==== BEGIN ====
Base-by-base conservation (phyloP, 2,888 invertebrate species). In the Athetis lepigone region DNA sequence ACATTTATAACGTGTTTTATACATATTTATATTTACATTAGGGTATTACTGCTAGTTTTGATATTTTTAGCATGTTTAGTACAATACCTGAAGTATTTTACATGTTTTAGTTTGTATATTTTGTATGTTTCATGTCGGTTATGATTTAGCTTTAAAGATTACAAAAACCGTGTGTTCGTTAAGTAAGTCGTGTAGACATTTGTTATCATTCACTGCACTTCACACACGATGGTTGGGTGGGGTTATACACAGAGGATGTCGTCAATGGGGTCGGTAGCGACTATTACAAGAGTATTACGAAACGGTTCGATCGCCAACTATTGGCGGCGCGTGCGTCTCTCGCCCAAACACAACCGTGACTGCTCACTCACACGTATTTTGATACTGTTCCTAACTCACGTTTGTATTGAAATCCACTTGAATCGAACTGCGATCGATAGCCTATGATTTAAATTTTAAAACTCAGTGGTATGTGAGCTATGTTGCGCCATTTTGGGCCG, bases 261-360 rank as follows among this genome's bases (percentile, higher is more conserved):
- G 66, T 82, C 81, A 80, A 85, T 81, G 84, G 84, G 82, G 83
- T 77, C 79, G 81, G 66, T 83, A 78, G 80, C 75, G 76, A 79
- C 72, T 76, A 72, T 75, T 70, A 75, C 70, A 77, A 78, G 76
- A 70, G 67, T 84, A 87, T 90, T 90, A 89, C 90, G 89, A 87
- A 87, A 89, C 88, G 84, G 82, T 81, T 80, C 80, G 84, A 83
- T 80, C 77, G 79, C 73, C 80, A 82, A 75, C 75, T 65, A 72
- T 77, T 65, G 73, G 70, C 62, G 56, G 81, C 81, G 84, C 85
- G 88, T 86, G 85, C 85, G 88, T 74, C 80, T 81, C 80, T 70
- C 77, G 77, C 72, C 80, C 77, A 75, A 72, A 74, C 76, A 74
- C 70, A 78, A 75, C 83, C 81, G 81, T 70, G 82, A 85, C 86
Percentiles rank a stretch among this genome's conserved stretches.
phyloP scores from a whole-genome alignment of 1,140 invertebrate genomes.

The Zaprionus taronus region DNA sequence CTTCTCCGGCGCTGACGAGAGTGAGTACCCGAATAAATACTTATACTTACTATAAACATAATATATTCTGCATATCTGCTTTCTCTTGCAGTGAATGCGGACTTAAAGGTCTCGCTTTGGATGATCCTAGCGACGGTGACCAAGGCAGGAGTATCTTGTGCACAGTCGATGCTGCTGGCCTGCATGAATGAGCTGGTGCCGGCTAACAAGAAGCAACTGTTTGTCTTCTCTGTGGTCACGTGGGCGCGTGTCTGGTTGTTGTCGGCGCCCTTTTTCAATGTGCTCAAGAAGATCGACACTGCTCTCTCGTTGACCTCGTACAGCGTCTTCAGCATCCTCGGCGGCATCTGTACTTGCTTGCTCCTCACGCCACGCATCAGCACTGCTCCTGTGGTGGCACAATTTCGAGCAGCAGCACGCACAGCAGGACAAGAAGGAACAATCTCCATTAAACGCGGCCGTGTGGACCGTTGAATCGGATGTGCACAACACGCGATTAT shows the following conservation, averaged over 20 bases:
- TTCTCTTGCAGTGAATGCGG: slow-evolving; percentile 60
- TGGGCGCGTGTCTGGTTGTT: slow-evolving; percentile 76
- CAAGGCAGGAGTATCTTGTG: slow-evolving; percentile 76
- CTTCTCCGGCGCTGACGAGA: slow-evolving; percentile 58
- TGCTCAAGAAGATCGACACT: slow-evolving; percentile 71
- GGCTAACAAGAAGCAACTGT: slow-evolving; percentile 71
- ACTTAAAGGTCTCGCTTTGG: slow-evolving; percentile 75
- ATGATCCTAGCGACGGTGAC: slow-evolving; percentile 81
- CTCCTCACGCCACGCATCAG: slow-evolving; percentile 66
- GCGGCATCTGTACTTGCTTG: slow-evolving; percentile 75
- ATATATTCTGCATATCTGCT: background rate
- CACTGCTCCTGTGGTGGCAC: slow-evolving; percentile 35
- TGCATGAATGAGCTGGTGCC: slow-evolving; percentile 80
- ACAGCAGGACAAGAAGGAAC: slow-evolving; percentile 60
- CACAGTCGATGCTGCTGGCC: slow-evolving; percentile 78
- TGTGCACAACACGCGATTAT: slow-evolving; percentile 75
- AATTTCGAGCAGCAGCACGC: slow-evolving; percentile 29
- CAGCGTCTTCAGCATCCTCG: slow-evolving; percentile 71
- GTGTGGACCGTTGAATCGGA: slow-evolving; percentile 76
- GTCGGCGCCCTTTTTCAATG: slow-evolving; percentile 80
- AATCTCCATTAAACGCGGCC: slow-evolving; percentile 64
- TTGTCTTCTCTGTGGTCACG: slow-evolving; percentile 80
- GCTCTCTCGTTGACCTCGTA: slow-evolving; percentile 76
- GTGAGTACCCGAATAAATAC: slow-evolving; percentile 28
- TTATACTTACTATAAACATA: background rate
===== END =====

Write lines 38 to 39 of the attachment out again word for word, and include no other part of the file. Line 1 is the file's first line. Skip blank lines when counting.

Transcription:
- GTGAGTACCCGAATAAATAC: slow-evolving; percentile 28
- TTATACTTACTATAAACATA: background rate